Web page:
What’s the Deal with Foam Rolling?

woman foam rolling her leg

No longer reserved just for elite athletes or the CrossFit-obsessed, foam rolling can do a world of good even for us mere mortals. To find out how a cylindrical piece of foam can help to release tension and tightness in muscles after they’ve been overworked (whether that’s from the gym or your morning commute), we tapped Vinh Pham, co-founder and physical therapist at Myodetox.

How does foam rolling work? So, here’s the rub: We don’t know exactly how foam rolling works. One theory is that self-myofascial release (a fancy way of saying self-massage) uses continuous pressure to break up adhesions or trigger points in the fascia (connective tissue that binds the muscle). Other researchers believe that foam rolling stimulates the central nervous system in a way that makes your brain send signals to “loosen up” the muscles. But whatever the mechanism, the result is the same—muscles feel less tight. “And when you are able to release tension and relax your muscles, you get better blood flow and greater mobility, which means easier movement, decreased discomfort when sitting, better posture and better workouts,” Pham tells us. 

Sold. So, how do I use a foam roller? You want to go as slowly as possible, making sure that each part of the muscle gets equal pressure (never use a foam roller on ligaments or joints). Spend about 20 seconds on each part of the body, then move on and repeat the cycle. But remember—it shouldn’t hurt in order to work. See specific foam roller exercises here.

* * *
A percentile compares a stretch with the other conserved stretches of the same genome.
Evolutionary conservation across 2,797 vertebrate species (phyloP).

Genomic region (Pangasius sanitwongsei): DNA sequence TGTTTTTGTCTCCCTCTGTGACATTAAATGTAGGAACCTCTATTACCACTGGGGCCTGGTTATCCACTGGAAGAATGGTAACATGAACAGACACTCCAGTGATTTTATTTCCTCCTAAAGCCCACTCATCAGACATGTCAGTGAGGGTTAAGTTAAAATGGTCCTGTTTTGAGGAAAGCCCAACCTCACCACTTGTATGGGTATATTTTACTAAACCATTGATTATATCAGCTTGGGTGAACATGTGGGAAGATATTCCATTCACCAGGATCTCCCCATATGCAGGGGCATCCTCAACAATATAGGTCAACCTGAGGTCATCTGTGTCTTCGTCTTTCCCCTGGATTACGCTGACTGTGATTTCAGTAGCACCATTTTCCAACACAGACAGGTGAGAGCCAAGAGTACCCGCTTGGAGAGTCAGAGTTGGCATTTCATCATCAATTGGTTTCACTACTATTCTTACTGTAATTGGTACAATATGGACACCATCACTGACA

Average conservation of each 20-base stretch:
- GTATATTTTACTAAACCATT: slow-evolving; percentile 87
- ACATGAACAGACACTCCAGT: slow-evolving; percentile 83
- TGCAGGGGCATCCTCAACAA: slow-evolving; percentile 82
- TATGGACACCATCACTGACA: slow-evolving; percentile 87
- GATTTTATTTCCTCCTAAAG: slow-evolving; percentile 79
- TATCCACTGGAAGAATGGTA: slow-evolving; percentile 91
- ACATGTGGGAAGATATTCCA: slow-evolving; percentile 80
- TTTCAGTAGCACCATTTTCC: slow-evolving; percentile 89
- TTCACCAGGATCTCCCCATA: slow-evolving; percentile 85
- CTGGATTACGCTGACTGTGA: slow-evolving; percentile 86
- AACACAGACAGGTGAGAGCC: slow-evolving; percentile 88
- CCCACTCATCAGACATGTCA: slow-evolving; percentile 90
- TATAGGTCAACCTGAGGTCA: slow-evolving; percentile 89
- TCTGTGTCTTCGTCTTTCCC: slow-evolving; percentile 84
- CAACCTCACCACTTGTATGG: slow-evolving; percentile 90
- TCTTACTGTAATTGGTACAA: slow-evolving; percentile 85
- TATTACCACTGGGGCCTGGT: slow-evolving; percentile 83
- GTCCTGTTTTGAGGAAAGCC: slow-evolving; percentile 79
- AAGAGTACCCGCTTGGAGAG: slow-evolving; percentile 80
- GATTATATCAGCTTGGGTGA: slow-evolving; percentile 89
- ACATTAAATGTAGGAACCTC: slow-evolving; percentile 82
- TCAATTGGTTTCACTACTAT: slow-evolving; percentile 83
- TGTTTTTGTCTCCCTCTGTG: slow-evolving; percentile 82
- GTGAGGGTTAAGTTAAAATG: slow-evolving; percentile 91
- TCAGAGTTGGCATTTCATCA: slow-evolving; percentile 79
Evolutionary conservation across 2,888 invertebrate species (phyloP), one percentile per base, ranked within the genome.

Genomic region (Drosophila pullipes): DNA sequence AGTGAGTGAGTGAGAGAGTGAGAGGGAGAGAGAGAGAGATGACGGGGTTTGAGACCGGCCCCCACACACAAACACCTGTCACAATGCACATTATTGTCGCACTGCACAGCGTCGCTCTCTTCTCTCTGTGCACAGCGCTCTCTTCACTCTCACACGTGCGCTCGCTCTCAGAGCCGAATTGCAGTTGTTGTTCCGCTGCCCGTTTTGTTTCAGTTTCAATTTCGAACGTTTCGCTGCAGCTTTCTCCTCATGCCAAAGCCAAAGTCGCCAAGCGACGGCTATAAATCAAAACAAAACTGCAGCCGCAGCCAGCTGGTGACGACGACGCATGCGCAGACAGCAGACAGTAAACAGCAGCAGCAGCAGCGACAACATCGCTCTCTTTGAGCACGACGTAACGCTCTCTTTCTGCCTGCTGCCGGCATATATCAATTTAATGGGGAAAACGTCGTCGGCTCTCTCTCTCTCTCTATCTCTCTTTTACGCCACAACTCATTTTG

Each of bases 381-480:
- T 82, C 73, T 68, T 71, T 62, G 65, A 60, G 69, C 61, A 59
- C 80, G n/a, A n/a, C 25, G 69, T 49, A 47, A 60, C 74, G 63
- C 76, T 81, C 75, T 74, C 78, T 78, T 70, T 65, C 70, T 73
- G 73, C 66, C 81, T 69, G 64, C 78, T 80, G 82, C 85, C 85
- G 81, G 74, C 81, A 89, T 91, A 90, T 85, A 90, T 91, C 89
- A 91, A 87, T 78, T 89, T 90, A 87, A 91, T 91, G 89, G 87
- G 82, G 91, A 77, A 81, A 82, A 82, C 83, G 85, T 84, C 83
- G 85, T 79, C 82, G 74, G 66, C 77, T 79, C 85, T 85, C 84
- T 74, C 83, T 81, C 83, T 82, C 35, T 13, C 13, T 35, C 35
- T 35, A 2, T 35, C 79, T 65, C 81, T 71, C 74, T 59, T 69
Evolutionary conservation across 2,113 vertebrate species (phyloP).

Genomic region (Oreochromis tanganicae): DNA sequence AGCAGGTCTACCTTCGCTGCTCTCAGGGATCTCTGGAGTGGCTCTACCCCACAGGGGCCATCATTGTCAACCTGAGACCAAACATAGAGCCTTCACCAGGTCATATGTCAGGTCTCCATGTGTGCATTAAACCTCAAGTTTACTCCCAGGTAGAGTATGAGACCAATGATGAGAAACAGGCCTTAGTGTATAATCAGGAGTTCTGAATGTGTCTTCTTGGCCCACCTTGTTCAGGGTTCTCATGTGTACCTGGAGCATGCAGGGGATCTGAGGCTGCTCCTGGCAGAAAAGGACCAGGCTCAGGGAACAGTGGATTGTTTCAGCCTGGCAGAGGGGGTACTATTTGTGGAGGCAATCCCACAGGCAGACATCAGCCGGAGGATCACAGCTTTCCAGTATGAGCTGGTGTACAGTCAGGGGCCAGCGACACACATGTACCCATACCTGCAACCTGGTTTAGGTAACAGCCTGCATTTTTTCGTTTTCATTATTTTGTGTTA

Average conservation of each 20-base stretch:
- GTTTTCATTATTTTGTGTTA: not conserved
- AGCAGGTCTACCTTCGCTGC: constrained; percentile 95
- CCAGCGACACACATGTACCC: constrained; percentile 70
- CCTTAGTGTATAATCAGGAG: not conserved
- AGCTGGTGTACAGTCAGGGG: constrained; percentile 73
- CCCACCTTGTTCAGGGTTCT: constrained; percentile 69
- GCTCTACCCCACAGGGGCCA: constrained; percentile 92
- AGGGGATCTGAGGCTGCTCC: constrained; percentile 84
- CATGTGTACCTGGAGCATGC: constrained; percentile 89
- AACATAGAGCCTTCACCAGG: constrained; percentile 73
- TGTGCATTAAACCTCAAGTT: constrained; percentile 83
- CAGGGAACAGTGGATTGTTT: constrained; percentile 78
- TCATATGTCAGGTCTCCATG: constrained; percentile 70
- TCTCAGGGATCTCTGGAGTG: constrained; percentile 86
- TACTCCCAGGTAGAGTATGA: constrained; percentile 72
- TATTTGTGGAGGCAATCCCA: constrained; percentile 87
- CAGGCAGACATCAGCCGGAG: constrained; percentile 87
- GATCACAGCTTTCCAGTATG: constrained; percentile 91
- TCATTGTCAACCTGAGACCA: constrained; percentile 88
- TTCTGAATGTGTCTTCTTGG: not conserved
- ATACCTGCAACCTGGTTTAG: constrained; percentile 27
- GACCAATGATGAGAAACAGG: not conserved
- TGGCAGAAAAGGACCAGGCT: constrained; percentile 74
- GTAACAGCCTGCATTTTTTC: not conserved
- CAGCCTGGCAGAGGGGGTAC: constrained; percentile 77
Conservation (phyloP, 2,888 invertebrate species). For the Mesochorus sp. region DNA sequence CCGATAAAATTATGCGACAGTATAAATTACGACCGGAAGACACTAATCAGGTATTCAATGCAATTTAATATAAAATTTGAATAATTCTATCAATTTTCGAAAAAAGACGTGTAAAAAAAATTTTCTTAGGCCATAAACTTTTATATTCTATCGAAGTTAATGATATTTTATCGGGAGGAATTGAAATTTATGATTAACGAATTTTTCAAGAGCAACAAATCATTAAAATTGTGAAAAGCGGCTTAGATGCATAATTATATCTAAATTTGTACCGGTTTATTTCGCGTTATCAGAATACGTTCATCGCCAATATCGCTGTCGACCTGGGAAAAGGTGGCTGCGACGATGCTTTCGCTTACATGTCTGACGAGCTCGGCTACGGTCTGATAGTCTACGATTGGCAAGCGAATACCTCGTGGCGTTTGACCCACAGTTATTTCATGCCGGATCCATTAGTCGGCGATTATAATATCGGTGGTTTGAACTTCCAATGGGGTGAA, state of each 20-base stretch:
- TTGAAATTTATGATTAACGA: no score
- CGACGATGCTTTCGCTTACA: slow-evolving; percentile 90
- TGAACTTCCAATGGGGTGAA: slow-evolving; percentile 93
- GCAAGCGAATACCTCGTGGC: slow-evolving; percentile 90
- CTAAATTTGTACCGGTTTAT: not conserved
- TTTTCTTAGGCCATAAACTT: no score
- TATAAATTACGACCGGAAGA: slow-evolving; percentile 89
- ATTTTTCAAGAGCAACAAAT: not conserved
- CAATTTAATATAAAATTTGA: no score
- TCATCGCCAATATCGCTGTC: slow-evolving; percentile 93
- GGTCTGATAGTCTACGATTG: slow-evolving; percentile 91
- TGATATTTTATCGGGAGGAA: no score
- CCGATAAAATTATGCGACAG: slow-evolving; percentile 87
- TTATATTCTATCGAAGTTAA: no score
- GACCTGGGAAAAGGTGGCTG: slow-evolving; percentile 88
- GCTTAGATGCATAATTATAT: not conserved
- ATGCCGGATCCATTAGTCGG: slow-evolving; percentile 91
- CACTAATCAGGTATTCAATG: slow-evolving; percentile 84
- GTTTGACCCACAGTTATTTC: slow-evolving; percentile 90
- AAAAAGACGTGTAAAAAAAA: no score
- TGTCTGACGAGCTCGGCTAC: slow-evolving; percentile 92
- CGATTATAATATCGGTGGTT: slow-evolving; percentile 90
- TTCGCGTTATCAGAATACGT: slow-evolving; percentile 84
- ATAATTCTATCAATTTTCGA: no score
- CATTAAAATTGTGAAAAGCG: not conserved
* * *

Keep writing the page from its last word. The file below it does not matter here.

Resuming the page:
And how often do I need to do it to feel the benefits? You can use your foam roller daily and there’s no need to wait until after a killer boot camp class, either. “You can use rollers to release tight parts or trigger points like under your armpits or your glutes if you’ve had a long day at the office,” says Pham. See ya later, achy shoulders.

Which foam roller should I get? Foam rollers come in a variety sizes, but a smaller one (18 or 24 inches) can target most parts of the body. If you want to get fancy, Pham rates the Hyperice Vyper, “which has vibration technology that adds an extra oomph to your recovery,” but you can totally keep it basic with this best-seller from Amazon for $15. Rock and roll.

*This* Is Why You’re So Sore After Working Out

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Executive Editor

Alexia Dellner is an executive editor at PureWow who has over ten years of experience covering a broad range of topics including health, wellness, travel, family, culture and...